6.2.4

# Ideal Gases 2

Test yourself

## Work Done on an Ideal Gas

You can find out the work done on an object by multiplying the average force by the displacement of the object moved in the direction of the force.

### Substitute pressure

• Since P = F/A, where A is the cross-sectional area of the piston, you can substitute this into the expression for work done.
• W = force × distance travelled (where the distance travelled = the distance the force pushes in the piston).
• Work done on the gas = P × A × Δx assuming the pressure in the piston is constant.

### Derive equation

• A × Δx = the change in volume of the gas, ΔV.
• The work done by an expanding gas which experiences a change in volume ΔV, is given by W = p × ΔV.
• This is more likely to be shown on any formula sheet as W = p ΔV.

## Molecular Mass

As chemicals and atoms are so small, it is often more useful to use other measures of mass rather than kilograms.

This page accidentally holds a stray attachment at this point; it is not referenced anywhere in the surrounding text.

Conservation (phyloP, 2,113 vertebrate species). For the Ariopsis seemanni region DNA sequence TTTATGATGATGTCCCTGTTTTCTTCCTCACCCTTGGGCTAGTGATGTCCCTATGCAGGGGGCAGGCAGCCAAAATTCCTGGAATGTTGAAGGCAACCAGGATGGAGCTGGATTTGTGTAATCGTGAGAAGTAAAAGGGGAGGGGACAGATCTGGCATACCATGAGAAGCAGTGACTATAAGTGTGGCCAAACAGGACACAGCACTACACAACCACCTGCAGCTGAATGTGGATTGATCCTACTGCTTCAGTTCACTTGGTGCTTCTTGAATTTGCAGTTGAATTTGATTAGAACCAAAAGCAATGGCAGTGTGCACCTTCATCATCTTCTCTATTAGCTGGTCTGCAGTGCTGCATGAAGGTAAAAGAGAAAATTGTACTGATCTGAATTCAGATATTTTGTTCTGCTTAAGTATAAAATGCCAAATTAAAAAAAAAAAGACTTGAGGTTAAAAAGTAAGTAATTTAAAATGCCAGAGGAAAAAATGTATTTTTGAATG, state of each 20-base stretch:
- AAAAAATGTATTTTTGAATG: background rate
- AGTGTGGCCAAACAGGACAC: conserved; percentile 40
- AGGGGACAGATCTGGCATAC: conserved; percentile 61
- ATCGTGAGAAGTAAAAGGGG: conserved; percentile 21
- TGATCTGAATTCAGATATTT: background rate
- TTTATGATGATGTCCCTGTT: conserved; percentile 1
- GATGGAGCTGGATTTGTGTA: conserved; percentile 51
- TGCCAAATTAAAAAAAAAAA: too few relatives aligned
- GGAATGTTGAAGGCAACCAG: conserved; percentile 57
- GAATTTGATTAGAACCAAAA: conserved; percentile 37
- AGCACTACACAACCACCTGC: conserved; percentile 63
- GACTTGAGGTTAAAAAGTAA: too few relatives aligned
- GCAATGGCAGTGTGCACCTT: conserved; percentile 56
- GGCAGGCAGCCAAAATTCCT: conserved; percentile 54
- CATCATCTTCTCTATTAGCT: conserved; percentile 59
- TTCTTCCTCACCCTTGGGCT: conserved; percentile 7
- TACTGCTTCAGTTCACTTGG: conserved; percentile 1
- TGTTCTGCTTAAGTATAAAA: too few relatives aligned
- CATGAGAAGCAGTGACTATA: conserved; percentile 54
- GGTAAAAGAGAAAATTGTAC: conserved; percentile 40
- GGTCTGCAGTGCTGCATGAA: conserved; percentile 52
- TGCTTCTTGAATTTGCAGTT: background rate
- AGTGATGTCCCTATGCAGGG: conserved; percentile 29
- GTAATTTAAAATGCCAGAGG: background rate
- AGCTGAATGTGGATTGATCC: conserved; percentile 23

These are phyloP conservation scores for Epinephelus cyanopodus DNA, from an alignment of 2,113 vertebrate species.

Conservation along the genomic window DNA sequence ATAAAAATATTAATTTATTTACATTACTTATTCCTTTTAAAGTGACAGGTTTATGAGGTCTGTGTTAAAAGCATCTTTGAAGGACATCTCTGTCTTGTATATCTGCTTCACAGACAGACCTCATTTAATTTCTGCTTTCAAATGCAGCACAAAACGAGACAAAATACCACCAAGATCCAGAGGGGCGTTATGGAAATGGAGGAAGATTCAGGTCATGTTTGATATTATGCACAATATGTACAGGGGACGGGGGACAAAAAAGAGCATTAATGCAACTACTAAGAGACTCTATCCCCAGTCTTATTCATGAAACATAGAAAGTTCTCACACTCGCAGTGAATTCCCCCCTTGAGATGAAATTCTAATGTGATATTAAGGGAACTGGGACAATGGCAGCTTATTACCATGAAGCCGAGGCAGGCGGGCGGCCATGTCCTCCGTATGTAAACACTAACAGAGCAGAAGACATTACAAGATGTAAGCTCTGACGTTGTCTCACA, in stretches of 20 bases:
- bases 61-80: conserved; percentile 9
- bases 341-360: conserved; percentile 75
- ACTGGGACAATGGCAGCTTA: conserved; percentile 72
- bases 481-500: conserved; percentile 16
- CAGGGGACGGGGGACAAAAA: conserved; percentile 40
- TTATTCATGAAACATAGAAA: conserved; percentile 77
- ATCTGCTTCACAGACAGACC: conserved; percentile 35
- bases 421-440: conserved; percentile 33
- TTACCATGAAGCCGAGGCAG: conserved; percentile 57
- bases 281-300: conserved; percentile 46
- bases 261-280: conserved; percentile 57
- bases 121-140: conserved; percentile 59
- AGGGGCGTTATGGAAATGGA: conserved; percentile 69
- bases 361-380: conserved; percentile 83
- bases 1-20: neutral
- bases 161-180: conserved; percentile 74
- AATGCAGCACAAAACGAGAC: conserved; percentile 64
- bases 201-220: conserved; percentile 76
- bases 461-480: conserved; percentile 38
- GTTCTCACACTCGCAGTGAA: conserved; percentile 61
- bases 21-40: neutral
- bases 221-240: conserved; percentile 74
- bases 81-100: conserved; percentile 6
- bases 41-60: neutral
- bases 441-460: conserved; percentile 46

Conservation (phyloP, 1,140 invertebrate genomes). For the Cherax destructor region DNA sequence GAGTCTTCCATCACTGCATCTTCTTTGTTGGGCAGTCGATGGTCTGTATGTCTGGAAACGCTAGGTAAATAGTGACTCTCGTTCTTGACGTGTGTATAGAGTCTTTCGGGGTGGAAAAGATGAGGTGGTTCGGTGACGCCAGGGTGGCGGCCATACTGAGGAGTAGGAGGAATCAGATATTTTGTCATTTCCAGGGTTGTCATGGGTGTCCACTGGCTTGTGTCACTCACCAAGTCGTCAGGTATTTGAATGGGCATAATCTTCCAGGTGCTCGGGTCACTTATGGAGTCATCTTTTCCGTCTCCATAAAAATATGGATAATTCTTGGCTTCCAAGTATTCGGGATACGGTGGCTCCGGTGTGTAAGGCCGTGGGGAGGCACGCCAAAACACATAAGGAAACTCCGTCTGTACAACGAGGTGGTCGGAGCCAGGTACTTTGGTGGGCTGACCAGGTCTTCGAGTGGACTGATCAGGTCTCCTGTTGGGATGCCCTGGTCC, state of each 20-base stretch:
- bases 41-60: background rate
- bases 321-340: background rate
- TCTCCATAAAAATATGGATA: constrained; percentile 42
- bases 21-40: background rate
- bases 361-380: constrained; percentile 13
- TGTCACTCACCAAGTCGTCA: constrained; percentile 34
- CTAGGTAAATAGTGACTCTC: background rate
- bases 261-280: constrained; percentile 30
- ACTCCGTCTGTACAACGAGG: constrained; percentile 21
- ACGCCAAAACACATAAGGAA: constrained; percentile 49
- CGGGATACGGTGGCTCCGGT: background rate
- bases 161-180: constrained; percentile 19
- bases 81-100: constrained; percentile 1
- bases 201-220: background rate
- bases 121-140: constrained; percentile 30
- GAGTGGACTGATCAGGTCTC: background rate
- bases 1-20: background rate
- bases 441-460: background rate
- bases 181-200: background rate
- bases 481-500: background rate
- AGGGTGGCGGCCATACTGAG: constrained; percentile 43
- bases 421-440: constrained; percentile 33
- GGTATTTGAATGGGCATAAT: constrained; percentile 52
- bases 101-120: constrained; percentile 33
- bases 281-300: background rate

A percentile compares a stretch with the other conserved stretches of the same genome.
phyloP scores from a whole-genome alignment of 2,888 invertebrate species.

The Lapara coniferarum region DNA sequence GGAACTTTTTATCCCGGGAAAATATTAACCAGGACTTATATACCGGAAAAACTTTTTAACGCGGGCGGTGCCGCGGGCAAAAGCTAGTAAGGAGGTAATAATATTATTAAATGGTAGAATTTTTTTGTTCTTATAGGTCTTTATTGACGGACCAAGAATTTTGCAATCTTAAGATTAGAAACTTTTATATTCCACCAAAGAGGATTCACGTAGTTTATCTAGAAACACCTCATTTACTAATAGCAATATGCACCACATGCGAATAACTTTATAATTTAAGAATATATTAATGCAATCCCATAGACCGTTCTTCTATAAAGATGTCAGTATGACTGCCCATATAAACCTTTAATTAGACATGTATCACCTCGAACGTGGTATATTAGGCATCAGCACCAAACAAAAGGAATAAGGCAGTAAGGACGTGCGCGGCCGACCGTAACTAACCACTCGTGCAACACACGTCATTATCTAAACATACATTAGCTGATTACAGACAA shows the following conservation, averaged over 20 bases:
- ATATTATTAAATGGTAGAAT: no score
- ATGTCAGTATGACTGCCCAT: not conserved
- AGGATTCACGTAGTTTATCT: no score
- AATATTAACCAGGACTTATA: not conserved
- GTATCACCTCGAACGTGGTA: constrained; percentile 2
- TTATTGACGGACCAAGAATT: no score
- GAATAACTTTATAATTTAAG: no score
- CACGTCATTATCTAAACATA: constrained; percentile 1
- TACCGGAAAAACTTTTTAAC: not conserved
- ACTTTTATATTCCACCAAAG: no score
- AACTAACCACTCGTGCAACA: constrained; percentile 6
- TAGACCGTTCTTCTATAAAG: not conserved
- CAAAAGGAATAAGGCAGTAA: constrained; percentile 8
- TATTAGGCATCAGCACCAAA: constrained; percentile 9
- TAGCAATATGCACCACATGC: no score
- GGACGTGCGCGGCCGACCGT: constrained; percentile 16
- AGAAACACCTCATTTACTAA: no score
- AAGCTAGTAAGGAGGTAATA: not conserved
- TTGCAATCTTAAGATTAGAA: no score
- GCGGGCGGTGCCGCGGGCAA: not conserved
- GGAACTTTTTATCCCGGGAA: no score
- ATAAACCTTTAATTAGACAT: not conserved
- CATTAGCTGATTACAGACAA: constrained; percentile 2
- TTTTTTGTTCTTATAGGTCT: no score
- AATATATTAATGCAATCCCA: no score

• Avogadro’s number, NA, is the number of particles in 1 mole of any given substance.
• E.g. 1 mole of helium atoms is a collection of 6.02 ×1023 atoms, because Avagodro’s number is defined to be 6.02 ×1023.

### Relative molecular mass

• You can calculate the relative molecular mass (RMM) of a molecule by adding the relative atomic masses (RAM) of all of the atoms in that molecule.
• E.g. The hydrogen atom has a RAM of 1 and the oxygen atom has a RAM of 16. So, the RMM of water (H2O) is given by (2 × 1) + 16 = 18.

### Molecular mass

• You can find the molecular mass by multiplying the RMM of a molecule by the atomic mass unit, u.
• 1 u = 1.66 × 10-27 kg

### Molar mass

• You can find the molar mass of a given molecule really easily.
• If the RMM of a molecule is X, then the mass of a mole of that molecule is X grams.
• Water has an RMM of 18, so 1 mole of water has a mass of 18g.
• This is most useful in gas law calculations because measuring the mass of a gas can be experimentally tricky.